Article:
I did leave it with the lingering question though of whether this was actually a made up tale. Either the author has a very good imagination or there's a little more to this tale than simple fiction. (12)
The Scarlet Gospels
I read a lot, but I don't tend to read many book reviews and so quite often when there's a new book out by one of my favourite authors, the first time I am aware of it is when I am buying it.
I have read The Hellbound Heart a few times and always thought that the Hellraiser films didn't do justice to the book.(13) They took away the subtlety and replaced it with guts, gore and sex to increasing degrees as the film series rumbled on. The decline of the film series into nonsense almost stopped me from buying this book but Clive Barker has never let me down so far (14) and so I decided to pick it up from WHSmiths at Euston and give it a go.
If inhumanity is presented constantly, then it ceases to shock and in their desire to be gorier and bloodier than before each of the films seemed to neglect to portray the backdrop of humanity against which the inhuman story was played out. The story may quickly make its way to Hell but its footsteps always lead back to the real world. (15)
It would've been easy for Clive Barker to sit back and accept the royalties he's no doubt being paid for the continuing roster of films or to simply write something which continued the gore fest in increasingly ridiculous ways but it's nice to seem an author take their creation back with such grace and dexterity. (16)
Some books have to sell themselves to me and some are just obviously one day going to end up sitting on my shelf waiting for me to pick them up and open them for the first time. I walked past this book myriad times in various railway stations before finally buying it and getting around to reading it. It was so obvious to me that I'd end up buying and reading this book that I didn't feel the need to rush into it; one day it would just find its way onto my bookshelf of its own accord. (17)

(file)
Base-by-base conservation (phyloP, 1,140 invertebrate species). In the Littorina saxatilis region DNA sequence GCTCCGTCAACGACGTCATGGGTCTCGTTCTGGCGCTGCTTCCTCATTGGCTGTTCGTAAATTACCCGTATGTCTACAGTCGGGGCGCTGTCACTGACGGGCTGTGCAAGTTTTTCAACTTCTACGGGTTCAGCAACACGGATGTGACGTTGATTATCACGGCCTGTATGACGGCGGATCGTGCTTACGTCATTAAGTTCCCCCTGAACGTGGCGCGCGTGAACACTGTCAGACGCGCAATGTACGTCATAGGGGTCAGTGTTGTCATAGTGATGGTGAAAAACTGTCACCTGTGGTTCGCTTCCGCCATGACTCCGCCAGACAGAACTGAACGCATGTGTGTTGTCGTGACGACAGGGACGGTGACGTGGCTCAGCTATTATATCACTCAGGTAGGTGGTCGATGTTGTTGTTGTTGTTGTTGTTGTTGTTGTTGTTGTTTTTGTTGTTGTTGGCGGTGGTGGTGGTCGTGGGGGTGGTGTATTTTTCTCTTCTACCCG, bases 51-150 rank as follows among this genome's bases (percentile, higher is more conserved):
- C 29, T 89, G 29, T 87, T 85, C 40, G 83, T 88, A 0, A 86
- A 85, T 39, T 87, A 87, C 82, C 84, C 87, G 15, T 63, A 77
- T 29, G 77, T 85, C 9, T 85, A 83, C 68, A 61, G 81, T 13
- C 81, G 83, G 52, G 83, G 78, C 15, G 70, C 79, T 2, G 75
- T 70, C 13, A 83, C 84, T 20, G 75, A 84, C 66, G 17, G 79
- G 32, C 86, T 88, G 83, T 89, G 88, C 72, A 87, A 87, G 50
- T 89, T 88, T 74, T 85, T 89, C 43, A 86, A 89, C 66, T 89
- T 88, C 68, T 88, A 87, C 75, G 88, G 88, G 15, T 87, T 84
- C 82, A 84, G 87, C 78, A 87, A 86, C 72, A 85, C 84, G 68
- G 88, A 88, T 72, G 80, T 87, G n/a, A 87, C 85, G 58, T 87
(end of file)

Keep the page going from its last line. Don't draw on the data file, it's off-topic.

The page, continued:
This book was pretty weighty, but thankfully split into relatively distinct sections so would lend itself quite easily to a chapter or two in bed of a Saturday morning before getting up to face the weekend. I've always have a fascination with railways, as I've written about previously, and I'm often fearful of reading books on subjects I love.
I try to make my life as evidence-based as possible and a necessary part of that is that sometimes my views change when I get new information. But being rational doesn't stop my heart from attaching itself to enjoyable beliefs. I yearn for the days when I believed in Santa. (18)
So it's always risky to open up something you hold dear and allow someone to give you new information. My love of railways felt pretty safe, though. In fact the book was about trains much more than it was about the railways they run on but it's entertaining to imagine yourself rattling along locked in a compartment with strangers who may be about to try to rob you or try to fleece money from you. The Beeching map does get a reprint; and at the time I was yearning for more detail but sometimes the greatest pleasure in life can be achieved by avoiding the temptation of the obvious.
And so there you have it, it seems that I like to read things which avoid the obvious and aren't lurid. Who knew I was so sophisticated in my taste..?
1. Even though my reading time was limited I did read many more than six books. Over sixty in fact.
2. I wrote this as the kind of thing CRH would say as a judge on Strictly but then became concerned it sounded homophobic. Which it's not meant to be. Maybe I should take it out in case people hate me for it?